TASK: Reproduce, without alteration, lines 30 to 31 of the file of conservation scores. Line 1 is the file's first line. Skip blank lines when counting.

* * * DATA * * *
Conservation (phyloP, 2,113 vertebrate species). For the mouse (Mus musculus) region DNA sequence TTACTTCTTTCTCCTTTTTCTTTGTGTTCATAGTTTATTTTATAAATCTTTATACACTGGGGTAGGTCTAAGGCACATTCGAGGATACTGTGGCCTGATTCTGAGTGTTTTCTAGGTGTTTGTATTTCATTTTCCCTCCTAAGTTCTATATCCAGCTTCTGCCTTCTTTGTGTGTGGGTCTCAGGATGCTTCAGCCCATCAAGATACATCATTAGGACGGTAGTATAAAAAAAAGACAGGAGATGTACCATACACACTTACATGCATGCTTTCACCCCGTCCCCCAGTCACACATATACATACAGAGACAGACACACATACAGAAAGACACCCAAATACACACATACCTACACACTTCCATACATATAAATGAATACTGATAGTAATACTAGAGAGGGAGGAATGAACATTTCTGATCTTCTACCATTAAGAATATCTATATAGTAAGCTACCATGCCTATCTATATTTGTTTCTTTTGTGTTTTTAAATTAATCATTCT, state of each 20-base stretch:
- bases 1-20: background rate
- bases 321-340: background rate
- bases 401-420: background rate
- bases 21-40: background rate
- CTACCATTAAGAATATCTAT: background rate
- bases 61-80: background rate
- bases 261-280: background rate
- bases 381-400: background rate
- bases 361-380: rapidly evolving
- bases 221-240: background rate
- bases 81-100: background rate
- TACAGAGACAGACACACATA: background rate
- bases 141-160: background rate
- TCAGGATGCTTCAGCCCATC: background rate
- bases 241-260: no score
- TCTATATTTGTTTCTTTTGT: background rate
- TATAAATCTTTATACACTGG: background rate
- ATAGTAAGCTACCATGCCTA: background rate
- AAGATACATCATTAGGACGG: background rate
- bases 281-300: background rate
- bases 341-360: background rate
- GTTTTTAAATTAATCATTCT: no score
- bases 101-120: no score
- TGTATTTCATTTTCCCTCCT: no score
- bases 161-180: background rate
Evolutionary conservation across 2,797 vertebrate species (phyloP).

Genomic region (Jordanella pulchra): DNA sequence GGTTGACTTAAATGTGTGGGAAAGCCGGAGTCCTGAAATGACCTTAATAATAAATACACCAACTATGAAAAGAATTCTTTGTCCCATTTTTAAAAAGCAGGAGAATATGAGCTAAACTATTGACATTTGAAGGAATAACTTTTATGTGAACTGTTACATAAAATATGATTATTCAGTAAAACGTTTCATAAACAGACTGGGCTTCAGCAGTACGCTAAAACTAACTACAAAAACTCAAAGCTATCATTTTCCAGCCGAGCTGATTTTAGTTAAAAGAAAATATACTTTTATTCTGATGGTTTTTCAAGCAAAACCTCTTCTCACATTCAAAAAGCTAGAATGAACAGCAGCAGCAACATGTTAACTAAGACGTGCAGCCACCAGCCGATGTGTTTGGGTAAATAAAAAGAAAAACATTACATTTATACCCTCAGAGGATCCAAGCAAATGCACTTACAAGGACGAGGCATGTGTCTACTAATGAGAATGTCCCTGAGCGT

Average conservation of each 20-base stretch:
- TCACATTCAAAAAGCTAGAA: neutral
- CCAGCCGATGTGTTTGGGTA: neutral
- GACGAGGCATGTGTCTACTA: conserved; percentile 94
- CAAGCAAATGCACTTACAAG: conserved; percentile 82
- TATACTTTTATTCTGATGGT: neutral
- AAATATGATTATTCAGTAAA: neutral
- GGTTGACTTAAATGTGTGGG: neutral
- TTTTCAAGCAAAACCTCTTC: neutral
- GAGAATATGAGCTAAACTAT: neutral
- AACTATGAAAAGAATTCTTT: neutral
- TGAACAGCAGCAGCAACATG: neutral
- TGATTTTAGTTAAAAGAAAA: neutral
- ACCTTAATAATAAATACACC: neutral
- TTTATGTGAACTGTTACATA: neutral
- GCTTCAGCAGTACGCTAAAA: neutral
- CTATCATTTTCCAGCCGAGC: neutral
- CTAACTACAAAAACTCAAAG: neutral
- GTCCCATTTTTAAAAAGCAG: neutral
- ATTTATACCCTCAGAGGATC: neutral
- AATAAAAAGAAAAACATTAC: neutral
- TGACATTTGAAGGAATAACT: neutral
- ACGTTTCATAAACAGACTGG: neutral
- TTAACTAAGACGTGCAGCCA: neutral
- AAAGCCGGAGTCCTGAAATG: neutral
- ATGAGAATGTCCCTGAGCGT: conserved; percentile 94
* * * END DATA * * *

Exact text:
- TCACATTCAAAAAGCTAGAA: neutral
- CCAGCCGATGTGTTTGGGTA: neutral